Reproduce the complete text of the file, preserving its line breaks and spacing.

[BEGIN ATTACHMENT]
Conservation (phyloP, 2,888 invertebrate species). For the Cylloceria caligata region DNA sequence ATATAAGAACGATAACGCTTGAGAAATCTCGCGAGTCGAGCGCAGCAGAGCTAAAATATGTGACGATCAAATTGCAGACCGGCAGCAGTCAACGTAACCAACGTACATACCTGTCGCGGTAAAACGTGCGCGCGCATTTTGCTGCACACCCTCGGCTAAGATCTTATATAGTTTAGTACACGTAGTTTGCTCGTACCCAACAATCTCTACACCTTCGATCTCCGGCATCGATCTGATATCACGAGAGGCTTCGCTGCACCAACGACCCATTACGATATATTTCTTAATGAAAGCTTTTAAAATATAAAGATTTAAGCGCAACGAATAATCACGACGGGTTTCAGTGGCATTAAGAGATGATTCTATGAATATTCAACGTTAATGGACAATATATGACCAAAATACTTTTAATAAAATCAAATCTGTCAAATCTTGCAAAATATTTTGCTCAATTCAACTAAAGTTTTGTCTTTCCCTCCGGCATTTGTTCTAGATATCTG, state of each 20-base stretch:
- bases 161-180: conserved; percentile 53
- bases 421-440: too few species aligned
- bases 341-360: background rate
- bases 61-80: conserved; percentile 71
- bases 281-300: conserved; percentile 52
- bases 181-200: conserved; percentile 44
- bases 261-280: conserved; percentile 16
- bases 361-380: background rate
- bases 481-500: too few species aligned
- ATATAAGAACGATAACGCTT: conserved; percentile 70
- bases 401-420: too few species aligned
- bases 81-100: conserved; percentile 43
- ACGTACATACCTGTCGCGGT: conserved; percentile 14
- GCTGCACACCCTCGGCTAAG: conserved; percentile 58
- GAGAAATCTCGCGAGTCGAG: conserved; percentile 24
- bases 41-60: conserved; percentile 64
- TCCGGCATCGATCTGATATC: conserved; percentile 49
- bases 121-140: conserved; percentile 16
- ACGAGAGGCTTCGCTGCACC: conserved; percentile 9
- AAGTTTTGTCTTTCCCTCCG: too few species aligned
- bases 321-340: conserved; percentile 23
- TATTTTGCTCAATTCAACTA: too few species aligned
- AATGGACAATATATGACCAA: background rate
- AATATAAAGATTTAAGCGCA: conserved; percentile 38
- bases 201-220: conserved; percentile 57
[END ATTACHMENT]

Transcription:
Conservation (phyloP, 2,888 invertebrate species). For the Cylloceria caligata region DNA sequence ATATAAGAACGATAACGCTTGAGAAATCTCGCGAGTCGAGCGCAGCAGAGCTAAAATATGTGACGATCAAATTGCAGACCGGCAGCAGTCAACGTAACCAACGTACATACCTGTCGCGGTAAAACGTGCGCGCGCATTTTGCTGCACACCCTCGGCTAAGATCTTATATAGTTTAGTACACGTAGTTTGCTCGTACCCAACAATCTCTACACCTTCGATCTCCGGCATCGATCTGATATCACGAGAGGCTTCGCTGCACCAACGACCCATTACGATATATTTCTTAATGAAAGCTTTTAAAATATAAAGATTTAAGCGCAACGAATAATCACGACGGGTTTCAGTGGCATTAAGAGATGATTCTATGAATATTCAACGTTAATGGACAATATATGACCAAAATACTTTTAATAAAATCAAATCTGTCAAATCTTGCAAAATATTTTGCTCAATTCAACTAAAGTTTTGTCTTTCCCTCCGGCATTTGTTCTAGATATCTG, state of each 20-base stretch:
- bases 161-180: conserved; percentile 53
- bases 421-440: too few species aligned
- bases 341-360: background rate
- bases 61-80: conserved; percentile 71
- bases 281-300: conserved; percentile 52
- bases 181-200: conserved; percentile 44
- bases 261-280: conserved; percentile 16
- bases 361-380: background rate
- bases 481-500: too few species aligned
- ATATAAGAACGATAACGCTT: conserved; percentile 70
- bases 401-420: too few species aligned
- bases 81-100: conserved; percentile 43
- ACGTACATACCTGTCGCGGT: conserved; percentile 14
- GCTGCACACCCTCGGCTAAG: conserved; percentile 58
- GAGAAATCTCGCGAGTCGAG: conserved; percentile 24
- bases 41-60: conserved; percentile 64
- TCCGGCATCGATCTGATATC: conserved; percentile 49
- bases 121-140: conserved; percentile 16
- ACGAGAGGCTTCGCTGCACC: conserved; percentile 9
- AAGTTTTGTCTTTCCCTCCG: too few species aligned
- bases 321-340: conserved; percentile 23
- TATTTTGCTCAATTCAACTA: too few species aligned
- AATGGACAATATATGACCAA: background rate
- AATATAAAGATTTAAGCGCA: conserved; percentile 38
- bases 201-220: conserved; percentile 57